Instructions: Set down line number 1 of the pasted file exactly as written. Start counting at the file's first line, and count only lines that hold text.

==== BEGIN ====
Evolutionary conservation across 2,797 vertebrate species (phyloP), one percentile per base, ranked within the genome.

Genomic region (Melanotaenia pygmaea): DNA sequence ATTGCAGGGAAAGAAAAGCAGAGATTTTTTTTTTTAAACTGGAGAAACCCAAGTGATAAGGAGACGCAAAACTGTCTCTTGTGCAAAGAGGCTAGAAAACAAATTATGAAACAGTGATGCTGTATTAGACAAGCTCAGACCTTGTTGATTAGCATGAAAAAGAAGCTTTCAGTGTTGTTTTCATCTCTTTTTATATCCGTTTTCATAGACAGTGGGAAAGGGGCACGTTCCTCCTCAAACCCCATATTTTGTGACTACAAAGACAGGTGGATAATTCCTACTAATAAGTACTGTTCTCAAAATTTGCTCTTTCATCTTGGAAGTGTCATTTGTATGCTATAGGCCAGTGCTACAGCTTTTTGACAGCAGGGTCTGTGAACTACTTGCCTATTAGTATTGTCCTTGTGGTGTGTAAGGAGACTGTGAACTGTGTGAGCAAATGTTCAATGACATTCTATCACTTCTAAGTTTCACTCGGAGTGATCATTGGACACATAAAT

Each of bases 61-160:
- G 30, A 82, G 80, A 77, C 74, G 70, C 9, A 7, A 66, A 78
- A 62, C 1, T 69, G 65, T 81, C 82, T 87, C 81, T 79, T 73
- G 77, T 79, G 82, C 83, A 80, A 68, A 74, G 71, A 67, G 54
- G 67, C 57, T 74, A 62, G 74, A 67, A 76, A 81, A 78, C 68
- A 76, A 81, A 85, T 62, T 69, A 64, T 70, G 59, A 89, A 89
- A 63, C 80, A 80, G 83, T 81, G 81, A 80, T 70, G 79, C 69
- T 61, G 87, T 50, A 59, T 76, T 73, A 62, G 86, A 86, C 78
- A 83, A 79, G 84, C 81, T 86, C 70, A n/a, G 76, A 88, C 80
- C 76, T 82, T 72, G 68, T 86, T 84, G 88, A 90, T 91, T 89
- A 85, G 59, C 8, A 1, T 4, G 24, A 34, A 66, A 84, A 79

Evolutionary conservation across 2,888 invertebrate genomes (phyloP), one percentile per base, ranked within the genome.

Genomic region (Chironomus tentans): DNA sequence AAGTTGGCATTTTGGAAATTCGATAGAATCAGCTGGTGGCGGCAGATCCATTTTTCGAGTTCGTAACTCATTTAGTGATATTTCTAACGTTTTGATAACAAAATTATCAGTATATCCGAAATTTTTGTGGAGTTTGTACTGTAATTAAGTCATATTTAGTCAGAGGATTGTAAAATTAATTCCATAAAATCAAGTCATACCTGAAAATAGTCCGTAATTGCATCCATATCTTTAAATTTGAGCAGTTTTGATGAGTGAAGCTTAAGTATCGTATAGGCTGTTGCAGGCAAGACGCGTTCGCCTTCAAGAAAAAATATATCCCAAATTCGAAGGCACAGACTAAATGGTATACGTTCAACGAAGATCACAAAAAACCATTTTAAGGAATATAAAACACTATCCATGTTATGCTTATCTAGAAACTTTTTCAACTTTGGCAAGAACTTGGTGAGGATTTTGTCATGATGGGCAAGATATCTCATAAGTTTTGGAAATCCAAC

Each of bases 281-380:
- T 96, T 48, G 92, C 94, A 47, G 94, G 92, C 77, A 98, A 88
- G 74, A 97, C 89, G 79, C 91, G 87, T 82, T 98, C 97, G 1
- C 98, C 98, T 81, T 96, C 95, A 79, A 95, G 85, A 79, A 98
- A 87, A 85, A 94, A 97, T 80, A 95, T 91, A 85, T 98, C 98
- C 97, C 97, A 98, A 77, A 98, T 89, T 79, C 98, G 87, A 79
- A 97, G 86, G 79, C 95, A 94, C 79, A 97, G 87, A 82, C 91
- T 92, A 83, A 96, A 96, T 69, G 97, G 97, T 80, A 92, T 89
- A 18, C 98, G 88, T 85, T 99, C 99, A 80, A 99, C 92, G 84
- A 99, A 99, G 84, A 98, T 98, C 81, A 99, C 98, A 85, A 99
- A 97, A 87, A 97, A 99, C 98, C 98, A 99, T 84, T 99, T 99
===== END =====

Evolutionary conservation across 2,797 vertebrate species (phyloP), one percentile per base, ranked within the genome.